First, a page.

• The purchase price for the shares – a valuation method is agreed at the outset which will ordinarily provide a fixed value for the shares. This enables the correct level of life cover to be put in place at least initially, although this should be kept under review, (say every 3 years), as the value of the business may fluctuate upwards or downwards in the years ahead
    • The grant of the options – and whether this is to be over all or just some of the shares
    • The option period – how long this should last and what should happen to any dividends paid on the option shares during this period
    • The mechanics of completion, including registration of the share transfers and what happens on failure to complete
    • The life policy – the obligation to take out and maintain life assurance (ordinarily in an agreed form)
  • Life Policy: The life policy will ordinarily be for a fixed term ending at the same time as the Cross Option Agreement, so as to avoid any problems which might arise if, for example, one of the parties became uninsurable
  • Declaration of Trust: The life policy is 'written in trust' with the trustees holding it on a fully flexible basis, for the benefit of a number of potential beneficiaries, which will include the surviving shareholders (as well as family members and descendants). The trustees would ordinarily be the surviving shareholders who are required to act unanimously and in good faith. Whilst the trustees are required to consider the position of all the potential beneficiaries under the trust, they will generally be able to distribute the policy proceeds to themselves to fund the purchase of the deceased's shares. An express provision in the trust deed, enabling the trustees to benefit is, of course, advisable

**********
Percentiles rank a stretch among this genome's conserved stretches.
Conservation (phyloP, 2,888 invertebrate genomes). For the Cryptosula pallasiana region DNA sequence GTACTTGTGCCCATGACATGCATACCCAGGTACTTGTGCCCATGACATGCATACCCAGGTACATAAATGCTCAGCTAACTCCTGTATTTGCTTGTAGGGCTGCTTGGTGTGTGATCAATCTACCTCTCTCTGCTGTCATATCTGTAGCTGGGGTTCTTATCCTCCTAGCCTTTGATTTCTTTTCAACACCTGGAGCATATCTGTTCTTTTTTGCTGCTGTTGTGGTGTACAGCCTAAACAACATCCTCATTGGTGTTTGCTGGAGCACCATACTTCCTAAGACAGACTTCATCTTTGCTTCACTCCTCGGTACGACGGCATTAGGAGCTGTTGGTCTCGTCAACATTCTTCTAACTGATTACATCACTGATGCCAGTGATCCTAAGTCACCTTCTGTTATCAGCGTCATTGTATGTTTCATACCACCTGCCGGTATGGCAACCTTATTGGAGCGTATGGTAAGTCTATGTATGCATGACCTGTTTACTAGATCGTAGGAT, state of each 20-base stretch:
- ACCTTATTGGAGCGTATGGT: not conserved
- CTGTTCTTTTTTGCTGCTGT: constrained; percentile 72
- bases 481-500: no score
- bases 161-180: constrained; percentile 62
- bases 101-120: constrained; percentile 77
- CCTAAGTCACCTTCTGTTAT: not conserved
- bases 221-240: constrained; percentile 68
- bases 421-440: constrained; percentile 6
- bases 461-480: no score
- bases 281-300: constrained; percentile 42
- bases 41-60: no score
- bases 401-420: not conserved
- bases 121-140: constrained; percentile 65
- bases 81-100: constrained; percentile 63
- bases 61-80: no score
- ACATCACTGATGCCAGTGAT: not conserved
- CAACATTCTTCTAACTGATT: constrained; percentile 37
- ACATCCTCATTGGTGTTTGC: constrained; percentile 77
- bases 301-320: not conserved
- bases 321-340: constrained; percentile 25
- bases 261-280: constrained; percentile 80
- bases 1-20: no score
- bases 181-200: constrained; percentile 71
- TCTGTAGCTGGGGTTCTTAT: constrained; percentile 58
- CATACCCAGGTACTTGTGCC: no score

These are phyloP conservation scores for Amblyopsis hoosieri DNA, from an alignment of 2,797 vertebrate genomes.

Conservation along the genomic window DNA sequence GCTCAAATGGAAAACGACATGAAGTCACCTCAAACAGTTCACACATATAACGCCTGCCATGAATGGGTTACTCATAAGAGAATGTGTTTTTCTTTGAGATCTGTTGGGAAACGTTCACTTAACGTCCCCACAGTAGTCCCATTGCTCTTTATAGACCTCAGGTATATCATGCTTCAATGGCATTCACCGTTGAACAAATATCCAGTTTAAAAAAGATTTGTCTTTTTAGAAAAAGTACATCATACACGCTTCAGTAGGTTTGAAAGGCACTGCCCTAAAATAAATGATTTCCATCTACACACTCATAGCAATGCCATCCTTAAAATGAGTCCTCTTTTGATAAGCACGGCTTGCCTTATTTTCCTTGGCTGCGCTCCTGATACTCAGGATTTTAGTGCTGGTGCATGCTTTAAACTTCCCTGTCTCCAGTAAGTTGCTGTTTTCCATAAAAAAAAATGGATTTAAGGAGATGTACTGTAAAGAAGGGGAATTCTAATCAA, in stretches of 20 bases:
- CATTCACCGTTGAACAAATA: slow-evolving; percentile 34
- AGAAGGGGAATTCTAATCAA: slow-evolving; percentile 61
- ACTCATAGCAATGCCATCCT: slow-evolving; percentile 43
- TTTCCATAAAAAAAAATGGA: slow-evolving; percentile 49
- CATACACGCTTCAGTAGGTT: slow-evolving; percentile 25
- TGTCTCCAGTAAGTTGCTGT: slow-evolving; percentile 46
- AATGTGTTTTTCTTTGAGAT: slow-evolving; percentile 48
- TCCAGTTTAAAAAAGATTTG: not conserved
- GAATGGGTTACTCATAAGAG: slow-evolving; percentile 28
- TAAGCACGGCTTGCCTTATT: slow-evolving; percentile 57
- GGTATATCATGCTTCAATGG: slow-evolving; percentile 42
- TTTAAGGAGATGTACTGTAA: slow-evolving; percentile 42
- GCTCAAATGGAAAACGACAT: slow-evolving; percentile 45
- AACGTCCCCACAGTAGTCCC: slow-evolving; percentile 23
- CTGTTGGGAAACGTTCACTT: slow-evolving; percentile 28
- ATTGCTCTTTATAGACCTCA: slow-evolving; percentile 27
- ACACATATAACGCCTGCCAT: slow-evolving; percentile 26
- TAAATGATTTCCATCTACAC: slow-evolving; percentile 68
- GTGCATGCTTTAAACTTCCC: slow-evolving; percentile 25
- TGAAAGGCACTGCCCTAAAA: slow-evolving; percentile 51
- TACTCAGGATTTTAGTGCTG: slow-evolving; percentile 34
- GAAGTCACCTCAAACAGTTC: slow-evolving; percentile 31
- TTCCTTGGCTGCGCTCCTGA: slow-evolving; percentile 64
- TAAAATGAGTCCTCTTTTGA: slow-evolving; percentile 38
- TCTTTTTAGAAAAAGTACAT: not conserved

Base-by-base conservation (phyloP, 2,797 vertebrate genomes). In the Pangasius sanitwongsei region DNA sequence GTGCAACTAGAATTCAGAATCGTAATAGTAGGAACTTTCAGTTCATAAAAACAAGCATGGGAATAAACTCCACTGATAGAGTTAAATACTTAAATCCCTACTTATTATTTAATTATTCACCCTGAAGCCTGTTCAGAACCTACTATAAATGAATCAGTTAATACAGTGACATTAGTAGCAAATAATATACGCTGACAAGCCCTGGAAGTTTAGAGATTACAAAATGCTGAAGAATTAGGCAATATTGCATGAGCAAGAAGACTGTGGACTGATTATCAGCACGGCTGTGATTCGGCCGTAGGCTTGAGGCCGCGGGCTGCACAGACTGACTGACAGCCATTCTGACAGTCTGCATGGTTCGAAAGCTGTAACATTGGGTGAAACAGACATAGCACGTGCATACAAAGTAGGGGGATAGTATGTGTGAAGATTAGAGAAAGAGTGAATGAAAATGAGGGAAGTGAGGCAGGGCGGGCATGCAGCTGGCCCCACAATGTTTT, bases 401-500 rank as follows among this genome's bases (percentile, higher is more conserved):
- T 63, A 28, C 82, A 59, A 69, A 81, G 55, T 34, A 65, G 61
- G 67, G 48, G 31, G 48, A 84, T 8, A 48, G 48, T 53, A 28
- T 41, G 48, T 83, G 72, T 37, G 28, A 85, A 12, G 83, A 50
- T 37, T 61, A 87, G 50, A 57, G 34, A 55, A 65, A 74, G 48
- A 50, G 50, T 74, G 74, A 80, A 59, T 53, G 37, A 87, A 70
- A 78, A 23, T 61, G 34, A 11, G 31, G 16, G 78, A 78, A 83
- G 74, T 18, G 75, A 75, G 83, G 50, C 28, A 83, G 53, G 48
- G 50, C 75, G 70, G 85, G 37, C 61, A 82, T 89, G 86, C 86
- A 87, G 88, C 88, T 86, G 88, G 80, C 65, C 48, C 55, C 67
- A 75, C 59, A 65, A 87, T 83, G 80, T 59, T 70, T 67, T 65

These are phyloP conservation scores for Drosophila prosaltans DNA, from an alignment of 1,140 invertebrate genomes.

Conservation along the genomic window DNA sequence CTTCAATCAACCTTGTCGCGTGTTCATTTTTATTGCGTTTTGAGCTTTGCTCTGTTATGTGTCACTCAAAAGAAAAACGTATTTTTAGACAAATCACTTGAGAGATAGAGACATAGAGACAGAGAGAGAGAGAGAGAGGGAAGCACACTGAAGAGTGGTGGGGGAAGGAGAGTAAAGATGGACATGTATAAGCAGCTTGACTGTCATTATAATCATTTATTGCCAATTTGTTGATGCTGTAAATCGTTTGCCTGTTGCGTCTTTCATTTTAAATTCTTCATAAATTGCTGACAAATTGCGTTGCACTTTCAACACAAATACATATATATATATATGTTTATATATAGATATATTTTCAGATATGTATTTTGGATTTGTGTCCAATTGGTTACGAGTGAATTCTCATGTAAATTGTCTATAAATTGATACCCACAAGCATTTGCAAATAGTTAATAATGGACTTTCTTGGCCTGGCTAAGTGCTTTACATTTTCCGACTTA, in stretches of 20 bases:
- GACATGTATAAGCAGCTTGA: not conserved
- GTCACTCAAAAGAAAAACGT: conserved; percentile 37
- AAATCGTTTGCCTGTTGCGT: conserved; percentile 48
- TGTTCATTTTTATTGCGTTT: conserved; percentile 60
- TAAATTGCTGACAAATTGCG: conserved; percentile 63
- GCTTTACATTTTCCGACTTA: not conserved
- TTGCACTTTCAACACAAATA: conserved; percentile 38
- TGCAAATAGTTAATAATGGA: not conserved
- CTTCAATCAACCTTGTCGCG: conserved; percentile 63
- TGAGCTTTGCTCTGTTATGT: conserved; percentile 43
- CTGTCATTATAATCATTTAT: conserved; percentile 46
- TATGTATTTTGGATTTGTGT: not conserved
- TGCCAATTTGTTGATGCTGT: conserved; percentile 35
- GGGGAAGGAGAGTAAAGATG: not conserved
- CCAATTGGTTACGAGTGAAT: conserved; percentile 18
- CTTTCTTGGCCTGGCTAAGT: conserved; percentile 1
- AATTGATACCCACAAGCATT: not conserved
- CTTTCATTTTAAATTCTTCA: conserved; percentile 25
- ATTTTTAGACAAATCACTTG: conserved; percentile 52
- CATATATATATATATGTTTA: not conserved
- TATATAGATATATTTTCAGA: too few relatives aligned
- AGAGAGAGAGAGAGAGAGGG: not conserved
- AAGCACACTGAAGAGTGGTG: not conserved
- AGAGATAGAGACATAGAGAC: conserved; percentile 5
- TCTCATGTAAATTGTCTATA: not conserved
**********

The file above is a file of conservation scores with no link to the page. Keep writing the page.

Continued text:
• The company's Articles of Association: These should be reviewed, as should any shareholders agreement, as changes may need to be made to facilitate the cross option arrangements
  • Wills: The shareholders' Wills should be reviewed to take account of the planning, as well as the Wills of any family members holding shares in the business.

The tax implications

This form of cross option planning, if structured properly, is inheritance tax (IHT) efficient. Whilst the detail is outside the scope of this note, the key tax implications are as follows:

Business Property Relief

Shares in an unquoted trading (rather than investment) business which are held for more than two years will generally qualify for 100% business property relief from inheritance tax (IHT). This is an extremely valuable relief but it will be lost if the shares are subject to a binding contract for sale at the date of death. Therefore it is crucial that any cross option agreement is drafted carefully to ensure it is just that, i.e. an option to buy rather than an obligation to buy, which would defeat the planning!

Taxation of Trusts

A trust is essential to ensure that the policy proceeds are not included in the deceased shareholder's estate for IHT purposes. The trust will not come into play unless the shareholder dies within the specified term, at which point the trustees should take professional advice, as trusts are subject to their own special IHT regime.

Conclusion

The death of a business owner will inevitably impact the business, but, as demonstrated, cross option planning may offer a neat solution which protects both the business and the shareholder's family.

There are, of course, variations on this theme of planning and the right solution in any scenario will depend on the particular circumstances. While the cross option planning concept is relatively straightforward, there are a number of technical issues which require careful negotiation to ensure the arrangements achieve the desired result.

Our team has a wealth of experience in working with business owners and their other professional advisors, supporting them to make the right decisions for their businesses, and their families, while ensuring that any planning put in place is practical, streamlined and tax effective.